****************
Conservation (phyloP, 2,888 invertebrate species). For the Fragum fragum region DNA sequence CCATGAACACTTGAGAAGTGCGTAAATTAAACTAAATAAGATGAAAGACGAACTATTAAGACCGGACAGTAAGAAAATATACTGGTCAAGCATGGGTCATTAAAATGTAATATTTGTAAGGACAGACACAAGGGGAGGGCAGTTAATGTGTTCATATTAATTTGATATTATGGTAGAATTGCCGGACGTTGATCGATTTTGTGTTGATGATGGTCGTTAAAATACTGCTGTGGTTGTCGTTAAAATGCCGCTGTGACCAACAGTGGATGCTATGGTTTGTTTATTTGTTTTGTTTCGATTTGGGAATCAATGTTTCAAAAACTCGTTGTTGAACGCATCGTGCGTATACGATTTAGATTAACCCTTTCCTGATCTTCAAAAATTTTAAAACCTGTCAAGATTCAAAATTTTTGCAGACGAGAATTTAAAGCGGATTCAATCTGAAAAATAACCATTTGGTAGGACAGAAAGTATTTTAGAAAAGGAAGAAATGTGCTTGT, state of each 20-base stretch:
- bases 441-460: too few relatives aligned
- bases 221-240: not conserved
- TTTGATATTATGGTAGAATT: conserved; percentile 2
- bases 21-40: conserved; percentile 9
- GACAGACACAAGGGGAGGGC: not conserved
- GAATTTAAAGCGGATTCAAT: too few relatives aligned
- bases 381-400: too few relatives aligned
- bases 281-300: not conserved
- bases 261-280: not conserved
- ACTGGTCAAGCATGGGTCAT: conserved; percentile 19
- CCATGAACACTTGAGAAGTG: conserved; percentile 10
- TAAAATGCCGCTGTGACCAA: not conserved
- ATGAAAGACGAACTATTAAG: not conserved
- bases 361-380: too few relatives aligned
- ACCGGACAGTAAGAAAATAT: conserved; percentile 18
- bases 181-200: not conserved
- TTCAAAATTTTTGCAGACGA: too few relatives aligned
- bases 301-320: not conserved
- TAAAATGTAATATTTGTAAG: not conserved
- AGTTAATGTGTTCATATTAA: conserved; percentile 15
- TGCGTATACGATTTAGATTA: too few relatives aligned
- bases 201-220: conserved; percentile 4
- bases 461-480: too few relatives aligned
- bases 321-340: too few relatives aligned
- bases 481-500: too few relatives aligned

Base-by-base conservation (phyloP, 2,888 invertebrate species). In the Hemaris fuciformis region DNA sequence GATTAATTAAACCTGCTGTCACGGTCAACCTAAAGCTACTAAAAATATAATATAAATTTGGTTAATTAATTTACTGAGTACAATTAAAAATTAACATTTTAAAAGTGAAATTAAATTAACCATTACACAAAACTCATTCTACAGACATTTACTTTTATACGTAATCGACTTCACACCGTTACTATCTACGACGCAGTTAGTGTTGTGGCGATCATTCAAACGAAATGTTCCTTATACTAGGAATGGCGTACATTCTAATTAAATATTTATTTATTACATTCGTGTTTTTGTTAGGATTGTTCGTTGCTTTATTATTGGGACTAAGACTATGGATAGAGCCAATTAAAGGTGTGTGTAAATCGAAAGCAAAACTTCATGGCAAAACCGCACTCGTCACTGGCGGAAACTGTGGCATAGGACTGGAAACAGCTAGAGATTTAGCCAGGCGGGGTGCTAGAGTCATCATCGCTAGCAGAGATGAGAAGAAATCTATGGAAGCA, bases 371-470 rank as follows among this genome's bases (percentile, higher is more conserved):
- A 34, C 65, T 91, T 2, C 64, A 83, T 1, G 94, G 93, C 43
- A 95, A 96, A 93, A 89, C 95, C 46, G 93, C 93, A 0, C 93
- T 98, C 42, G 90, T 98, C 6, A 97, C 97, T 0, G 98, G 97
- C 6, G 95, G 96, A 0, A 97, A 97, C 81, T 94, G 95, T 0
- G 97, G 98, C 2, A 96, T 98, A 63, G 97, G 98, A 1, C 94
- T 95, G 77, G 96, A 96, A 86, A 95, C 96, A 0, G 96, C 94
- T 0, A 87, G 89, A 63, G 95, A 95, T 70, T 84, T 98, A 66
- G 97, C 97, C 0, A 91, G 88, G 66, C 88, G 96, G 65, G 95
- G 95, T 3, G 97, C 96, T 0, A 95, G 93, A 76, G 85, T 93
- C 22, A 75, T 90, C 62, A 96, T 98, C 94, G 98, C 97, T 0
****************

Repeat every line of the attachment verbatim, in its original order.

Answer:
Conservation (phyloP, 2,888 invertebrate species). For the Fragum fragum region DNA sequence CCATGAACACTTGAGAAGTGCGTAAATTAAACTAAATAAGATGAAAGACGAACTATTAAGACCGGACAGTAAGAAAATATACTGGTCAAGCATGGGTCATTAAAATGTAATATTTGTAAGGACAGACACAAGGGGAGGGCAGTTAATGTGTTCATATTAATTTGATATTATGGTAGAATTGCCGGACGTTGATCGATTTTGTGTTGATGATGGTCGTTAAAATACTGCTGTGGTTGTCGTTAAAATGCCGCTGTGACCAACAGTGGATGCTATGGTTTGTTTATTTGTTTTGTTTCGATTTGGGAATCAATGTTTCAAAAACTCGTTGTTGAACGCATCGTGCGTATACGATTTAGATTAACCCTTTCCTGATCTTCAAAAATTTTAAAACCTGTCAAGATTCAAAATTTTTGCAGACGAGAATTTAAAGCGGATTCAATCTGAAAAATAACCATTTGGTAGGACAGAAAGTATTTTAGAAAAGGAAGAAATGTGCTTGT, state of each 20-base stretch:
- bases 441-460: too few relatives aligned
- bases 221-240: not conserved
- TTTGATATTATGGTAGAATT: conserved; percentile 2
- bases 21-40: conserved; percentile 9
- GACAGACACAAGGGGAGGGC: not conserved
- GAATTTAAAGCGGATTCAAT: too few relatives aligned
- bases 381-400: too few relatives aligned
- bases 281-300: not conserved
- bases 261-280: not conserved
- ACTGGTCAAGCATGGGTCAT: conserved; percentile 19
- CCATGAACACTTGAGAAGTG: conserved; percentile 10
- TAAAATGCCGCTGTGACCAA: not conserved
- ATGAAAGACGAACTATTAAG: not conserved
- bases 361-380: too few relatives aligned
- ACCGGACAGTAAGAAAATAT: conserved; percentile 18
- bases 181-200: not conserved
- TTCAAAATTTTTGCAGACGA: too few relatives aligned
- bases 301-320: not conserved
- TAAAATGTAATATTTGTAAG: not conserved
- AGTTAATGTGTTCATATTAA: conserved; percentile 15
- TGCGTATACGATTTAGATTA: too few relatives aligned
- bases 201-220: conserved; percentile 4
- bases 461-480: too few relatives aligned
- bases 321-340: too few relatives aligned
- bases 481-500: too few relatives aligned

Base-by-base conservation (phyloP, 2,888 invertebrate species). In the Hemaris fuciformis region DNA sequence GATTAATTAAACCTGCTGTCACGGTCAACCTAAAGCTACTAAAAATATAATATAAATTTGGTTAATTAATTTACTGAGTACAATTAAAAATTAACATTTTAAAAGTGAAATTAAATTAACCATTACACAAAACTCATTCTACAGACATTTACTTTTATACGTAATCGACTTCACACCGTTACTATCTACGACGCAGTTAGTGTTGTGGCGATCATTCAAACGAAATGTTCCTTATACTAGGAATGGCGTACATTCTAATTAAATATTTATTTATTACATTCGTGTTTTTGTTAGGATTGTTCGTTGCTTTATTATTGGGACTAAGACTATGGATAGAGCCAATTAAAGGTGTGTGTAAATCGAAAGCAAAACTTCATGGCAAAACCGCACTCGTCACTGGCGGAAACTGTGGCATAGGACTGGAAACAGCTAGAGATTTAGCCAGGCGGGGTGCTAGAGTCATCATCGCTAGCAGAGATGAGAAGAAATCTATGGAAGCA, bases 371-470 rank as follows among this genome's bases (percentile, higher is more conserved):
- A 34, C 65, T 91, T 2, C 64, A 83, T 1, G 94, G 93, C 43
- A 95, A 96, A 93, A 89, C 95, C 46, G 93, C 93, A 0, C 93
- T 98, C 42, G 90, T 98, C 6, A 97, C 97, T 0, G 98, G 97
- C 6, G 95, G 96, A 0, A 97, A 97, C 81, T 94, G 95, T 0
- G 97, G 98, C 2, A 96, T 98, A 63, G 97, G 98, A 1, C 94
- T 95, G 77, G 96, A 96, A 86, A 95, C 96, A 0, G 96, C 94
- T 0, A 87, G 89, A 63, G 95, A 95, T 70, T 84, T 98, A 66
- G 97, C 97, C 0, A 91, G 88, G 66, C 88, G 96, G 65, G 95
- G 95, T 3, G 97, C 96, T 0, A 95, G 93, A 76, G 85, T 93
- C 22, A 75, T 90, C 62, A 96, T 98, C 94, G 98, C 97, T 0